What book dealers really mean. Click on thumbnails for larger images.

Half leather

When a book's binding is covered in approximately one-half leather (with the remainder often being cloth, or marbled paper over boards). This usually means that the spine and the corners of the book are covered in leather. Interpretations vary from dealer to dealer, and even country to country. If you're confused, don't be alarmed, so are we.

Half title

A page that precedes the title page, and usually just prints the title (as opposed to all that other extraneous information like the author, publisher, date, etc.). The presence of the half-title can indicate an issue point or state, especially in older books. Also called a bastard-title. Dealers who sell you 18th or 19th century books without revealing that they are lacking the half-titles, are called bastard-dealers.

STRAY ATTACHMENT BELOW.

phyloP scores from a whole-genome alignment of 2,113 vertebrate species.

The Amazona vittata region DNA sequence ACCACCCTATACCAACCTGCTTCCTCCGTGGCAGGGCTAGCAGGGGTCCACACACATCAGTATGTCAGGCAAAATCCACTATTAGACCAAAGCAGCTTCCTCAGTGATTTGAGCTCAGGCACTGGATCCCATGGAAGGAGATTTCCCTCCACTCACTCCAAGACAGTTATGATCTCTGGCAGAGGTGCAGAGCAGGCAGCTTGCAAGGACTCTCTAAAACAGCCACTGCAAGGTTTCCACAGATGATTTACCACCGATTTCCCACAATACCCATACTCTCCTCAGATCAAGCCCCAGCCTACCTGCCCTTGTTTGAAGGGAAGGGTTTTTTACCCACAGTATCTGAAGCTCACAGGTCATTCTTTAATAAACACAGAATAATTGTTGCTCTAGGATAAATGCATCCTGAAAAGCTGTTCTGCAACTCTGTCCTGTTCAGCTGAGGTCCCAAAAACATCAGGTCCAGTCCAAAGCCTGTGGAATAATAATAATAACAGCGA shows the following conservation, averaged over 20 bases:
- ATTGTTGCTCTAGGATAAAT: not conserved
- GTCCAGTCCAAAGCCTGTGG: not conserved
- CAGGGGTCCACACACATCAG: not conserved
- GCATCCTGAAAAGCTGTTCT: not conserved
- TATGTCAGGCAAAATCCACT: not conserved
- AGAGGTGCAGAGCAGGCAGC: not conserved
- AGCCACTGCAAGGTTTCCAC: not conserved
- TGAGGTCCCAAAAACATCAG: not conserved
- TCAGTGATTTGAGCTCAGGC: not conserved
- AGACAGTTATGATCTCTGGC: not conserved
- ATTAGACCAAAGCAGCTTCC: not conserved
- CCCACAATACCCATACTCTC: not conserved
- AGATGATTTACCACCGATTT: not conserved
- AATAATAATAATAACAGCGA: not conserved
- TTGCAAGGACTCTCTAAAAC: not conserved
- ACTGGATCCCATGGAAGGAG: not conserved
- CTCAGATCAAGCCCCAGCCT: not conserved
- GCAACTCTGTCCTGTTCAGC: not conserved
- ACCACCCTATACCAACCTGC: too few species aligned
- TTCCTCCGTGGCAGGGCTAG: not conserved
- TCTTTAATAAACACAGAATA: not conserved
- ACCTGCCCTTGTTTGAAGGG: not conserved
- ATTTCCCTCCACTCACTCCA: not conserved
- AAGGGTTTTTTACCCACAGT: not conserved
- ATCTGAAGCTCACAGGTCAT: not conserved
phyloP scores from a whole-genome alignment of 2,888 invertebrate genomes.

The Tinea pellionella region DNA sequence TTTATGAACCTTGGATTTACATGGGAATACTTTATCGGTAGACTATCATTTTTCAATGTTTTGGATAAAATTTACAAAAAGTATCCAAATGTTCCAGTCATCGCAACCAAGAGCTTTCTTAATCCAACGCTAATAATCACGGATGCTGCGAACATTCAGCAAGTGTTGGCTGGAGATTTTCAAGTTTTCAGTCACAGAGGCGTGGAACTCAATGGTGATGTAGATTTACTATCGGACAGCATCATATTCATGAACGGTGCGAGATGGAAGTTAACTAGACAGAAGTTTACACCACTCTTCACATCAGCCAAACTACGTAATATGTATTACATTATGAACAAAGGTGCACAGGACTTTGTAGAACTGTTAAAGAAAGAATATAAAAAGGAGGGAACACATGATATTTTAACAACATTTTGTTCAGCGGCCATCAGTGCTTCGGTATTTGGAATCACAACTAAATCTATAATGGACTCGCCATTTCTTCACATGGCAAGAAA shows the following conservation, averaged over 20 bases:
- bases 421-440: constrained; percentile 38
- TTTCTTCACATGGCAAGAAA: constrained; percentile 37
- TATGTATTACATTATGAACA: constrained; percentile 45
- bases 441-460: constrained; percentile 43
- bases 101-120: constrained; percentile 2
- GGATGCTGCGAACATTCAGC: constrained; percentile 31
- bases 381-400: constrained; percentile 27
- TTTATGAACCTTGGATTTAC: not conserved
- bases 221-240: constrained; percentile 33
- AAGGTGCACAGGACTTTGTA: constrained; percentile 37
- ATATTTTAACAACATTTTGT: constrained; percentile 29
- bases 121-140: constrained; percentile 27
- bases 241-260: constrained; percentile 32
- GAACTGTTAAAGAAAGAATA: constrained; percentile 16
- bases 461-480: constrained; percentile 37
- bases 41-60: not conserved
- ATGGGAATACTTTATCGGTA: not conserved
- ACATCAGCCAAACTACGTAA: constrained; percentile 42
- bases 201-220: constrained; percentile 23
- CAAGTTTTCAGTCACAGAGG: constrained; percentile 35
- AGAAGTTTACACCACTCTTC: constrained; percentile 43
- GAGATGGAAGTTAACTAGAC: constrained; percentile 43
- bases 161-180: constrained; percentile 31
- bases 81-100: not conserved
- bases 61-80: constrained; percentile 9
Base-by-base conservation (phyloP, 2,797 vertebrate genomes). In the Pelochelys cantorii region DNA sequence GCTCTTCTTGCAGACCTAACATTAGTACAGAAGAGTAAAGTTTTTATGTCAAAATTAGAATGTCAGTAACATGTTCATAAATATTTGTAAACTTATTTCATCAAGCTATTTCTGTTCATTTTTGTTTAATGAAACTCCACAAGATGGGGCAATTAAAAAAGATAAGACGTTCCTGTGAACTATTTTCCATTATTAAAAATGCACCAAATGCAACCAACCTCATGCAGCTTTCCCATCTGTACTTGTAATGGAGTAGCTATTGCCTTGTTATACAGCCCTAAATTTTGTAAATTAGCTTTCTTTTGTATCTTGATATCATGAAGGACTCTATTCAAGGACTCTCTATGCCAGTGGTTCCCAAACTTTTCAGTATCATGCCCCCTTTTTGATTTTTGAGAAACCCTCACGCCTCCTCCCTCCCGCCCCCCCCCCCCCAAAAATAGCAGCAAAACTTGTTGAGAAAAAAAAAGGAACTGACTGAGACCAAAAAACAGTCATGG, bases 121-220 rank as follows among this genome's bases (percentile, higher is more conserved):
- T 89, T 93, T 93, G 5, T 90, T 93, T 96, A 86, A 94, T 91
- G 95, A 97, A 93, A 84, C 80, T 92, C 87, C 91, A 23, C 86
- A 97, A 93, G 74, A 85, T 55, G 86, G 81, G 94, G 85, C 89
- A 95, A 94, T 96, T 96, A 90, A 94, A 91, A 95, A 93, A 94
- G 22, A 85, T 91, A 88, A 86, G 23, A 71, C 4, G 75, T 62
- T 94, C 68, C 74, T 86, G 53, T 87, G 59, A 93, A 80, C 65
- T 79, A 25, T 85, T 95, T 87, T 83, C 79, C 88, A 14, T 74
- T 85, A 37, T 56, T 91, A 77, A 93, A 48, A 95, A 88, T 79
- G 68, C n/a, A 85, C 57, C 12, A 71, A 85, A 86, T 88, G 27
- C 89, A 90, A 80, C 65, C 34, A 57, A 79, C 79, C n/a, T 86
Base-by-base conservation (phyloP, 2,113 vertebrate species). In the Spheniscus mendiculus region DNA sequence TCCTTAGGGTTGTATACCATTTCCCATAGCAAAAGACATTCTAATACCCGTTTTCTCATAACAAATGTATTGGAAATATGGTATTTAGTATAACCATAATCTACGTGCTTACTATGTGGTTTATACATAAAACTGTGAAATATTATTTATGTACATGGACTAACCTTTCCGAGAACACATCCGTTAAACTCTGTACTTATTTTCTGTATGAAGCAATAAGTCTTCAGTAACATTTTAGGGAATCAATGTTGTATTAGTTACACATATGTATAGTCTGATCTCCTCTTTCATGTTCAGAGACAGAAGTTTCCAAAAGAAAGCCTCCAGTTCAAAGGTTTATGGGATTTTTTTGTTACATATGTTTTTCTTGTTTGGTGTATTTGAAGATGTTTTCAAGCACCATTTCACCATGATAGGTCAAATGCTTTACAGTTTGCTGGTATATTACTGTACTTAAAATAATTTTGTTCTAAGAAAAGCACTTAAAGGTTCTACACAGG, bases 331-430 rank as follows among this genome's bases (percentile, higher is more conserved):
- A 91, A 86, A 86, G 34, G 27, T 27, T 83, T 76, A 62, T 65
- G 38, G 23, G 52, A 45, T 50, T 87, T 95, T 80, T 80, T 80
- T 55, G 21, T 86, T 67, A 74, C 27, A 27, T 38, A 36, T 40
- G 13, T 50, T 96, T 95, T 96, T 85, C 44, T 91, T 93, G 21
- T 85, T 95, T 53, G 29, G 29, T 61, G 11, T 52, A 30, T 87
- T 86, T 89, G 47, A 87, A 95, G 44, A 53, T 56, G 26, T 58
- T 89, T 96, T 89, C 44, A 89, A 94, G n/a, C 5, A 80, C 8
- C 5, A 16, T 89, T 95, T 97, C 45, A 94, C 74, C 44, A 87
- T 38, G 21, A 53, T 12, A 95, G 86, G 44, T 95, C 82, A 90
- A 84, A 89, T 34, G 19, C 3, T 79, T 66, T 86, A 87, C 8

Fiction, usually detective fiction, marked by a gritty, pessimistic, and tough-as-nails world view. Dashiell Hammett's The Maltese Falcon, such as this copy offered in our Catalog 108, would be the cornerstone of any hard-boiled mystery collection.


The junction that indicates the boundary between the boards and the spine on the inside of the book, or the inside part of the joint. The hinge can be a point of weakness on the book.


Written by hand (no, it has nothing to do with laser beams). A fancy way to say autograph.


An excellent and exhaustive reference to detective fiction by Allen J. Hubin, Crime Fiction III: A Comprehensive Bibliography, 1749-1995, available in either book or CD form. A must-have for any serious collector of (or dealer in) mysteries.